Assessing gas projects

September 8, 1999, 10:00 CEST

Submitting two offshore discoveries this year as candidates for future gas deliveries is under consideration by Statoil.

Before possible development decisions can be taken for Kvitebjørn in the North Sea and Mikkel in the Norwegian Sea, the size of their reserves must be determined and a sales deal put in place.

Norway's present delivery commitments to European gas customers can be met until 2004-2005 without new field developments.

"An early Kvitebjørn development depends on being allocated to an existing gas contract as well as acceptable terms and tariffs for using third-party facilities," says Bjarne Bakken, project manager for this field.

The overall cost of developing both fields would be almost NOK 11 billion, with Kvitebjørn coming on stream in the autumn of 2004 and Mikkel able to deliver gas as early as 2002 providing plans for the project are approved by the authorities.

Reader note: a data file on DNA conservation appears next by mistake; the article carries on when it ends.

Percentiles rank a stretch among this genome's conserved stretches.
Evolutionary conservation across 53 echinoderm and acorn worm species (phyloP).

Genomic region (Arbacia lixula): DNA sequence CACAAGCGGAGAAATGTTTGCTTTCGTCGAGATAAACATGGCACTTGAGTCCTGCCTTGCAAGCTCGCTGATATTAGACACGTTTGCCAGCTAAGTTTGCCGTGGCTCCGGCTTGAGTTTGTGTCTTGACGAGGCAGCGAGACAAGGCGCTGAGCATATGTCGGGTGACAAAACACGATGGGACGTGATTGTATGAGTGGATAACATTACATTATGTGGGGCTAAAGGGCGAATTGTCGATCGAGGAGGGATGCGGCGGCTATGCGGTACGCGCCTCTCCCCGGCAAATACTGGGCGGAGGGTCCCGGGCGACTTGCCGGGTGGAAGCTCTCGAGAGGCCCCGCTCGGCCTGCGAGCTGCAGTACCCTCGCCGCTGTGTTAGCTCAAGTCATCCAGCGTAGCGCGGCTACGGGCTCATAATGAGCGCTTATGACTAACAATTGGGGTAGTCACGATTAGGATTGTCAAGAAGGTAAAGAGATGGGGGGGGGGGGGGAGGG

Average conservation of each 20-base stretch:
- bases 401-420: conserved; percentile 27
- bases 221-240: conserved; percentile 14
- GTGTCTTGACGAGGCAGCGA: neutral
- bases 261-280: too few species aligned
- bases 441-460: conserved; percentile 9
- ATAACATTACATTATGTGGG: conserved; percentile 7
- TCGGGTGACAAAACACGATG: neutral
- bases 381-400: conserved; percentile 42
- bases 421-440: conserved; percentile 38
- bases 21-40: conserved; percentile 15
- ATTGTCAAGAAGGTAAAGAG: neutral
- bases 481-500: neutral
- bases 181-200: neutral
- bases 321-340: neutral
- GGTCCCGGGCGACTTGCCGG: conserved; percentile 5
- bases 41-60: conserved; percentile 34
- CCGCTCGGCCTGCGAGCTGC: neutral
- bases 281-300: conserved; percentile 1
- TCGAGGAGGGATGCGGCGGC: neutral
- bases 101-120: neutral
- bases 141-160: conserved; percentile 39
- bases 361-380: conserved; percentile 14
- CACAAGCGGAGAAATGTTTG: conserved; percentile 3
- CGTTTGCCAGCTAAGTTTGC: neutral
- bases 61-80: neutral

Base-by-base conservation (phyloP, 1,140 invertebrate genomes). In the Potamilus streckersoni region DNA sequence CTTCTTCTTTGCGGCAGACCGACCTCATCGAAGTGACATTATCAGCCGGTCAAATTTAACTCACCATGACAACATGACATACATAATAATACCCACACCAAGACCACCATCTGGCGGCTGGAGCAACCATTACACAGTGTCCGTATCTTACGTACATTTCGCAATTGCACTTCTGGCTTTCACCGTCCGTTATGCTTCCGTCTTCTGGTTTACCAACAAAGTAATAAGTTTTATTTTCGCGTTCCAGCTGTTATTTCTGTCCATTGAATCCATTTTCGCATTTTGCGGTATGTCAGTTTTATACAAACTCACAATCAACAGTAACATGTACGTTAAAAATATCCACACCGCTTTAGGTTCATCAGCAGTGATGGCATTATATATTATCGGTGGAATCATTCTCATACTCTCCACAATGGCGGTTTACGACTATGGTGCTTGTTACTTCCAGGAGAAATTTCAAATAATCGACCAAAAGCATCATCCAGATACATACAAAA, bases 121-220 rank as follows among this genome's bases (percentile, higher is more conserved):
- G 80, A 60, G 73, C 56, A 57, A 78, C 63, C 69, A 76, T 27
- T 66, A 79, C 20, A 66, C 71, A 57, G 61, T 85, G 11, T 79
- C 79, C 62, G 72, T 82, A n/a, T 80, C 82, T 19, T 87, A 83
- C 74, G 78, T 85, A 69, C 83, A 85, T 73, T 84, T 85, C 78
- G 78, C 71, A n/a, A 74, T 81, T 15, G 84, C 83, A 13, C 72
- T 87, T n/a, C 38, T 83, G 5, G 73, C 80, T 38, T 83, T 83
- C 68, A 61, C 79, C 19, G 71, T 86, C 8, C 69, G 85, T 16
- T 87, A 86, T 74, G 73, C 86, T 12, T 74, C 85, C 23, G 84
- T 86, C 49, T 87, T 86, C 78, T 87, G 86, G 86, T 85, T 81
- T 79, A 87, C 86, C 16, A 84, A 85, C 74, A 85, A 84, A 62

Statoil postponed a Kvitebjørn project last January because it was not sufficiently profitable, and is now assessing development solutions which would pay off at an oil price of USD 12 per barrel.

The proposal which permits production to start in October 2004 would need government approval of a plan for development and operation (PDO) next spring.

Mikkel, which lies south-east of Statoil's Åsgard field, contains about 15 billion cubic metres of proven gas - considered by Statoil to be insufficient for profitable production.

The group accordingly wants to drill an appraisal well on the southern flank of the discovery in the hope of finding larger reserves ahead of a development decision.

This operation is planned for the autumn, but Statoil needs a go-ahead from its partners before starting work, reports Yngve Vassmyr. He is vice president for exploration and development of the Halten/Nordland area in the Norwegian Sea.

Providing the well goes ahead and yields positive results, the aim is to have a PDO ready by next summer.

The deadline for submitting Kvitebjørn and Mikkel to Norway's Gas Supply Committee (FO) as candidates for allocation to a sales contract is 1 December.

In turn, the FO has until March to make its recommendations to the Ministry of Petroleum and Energy as the basis for a decision on which fields should be developed.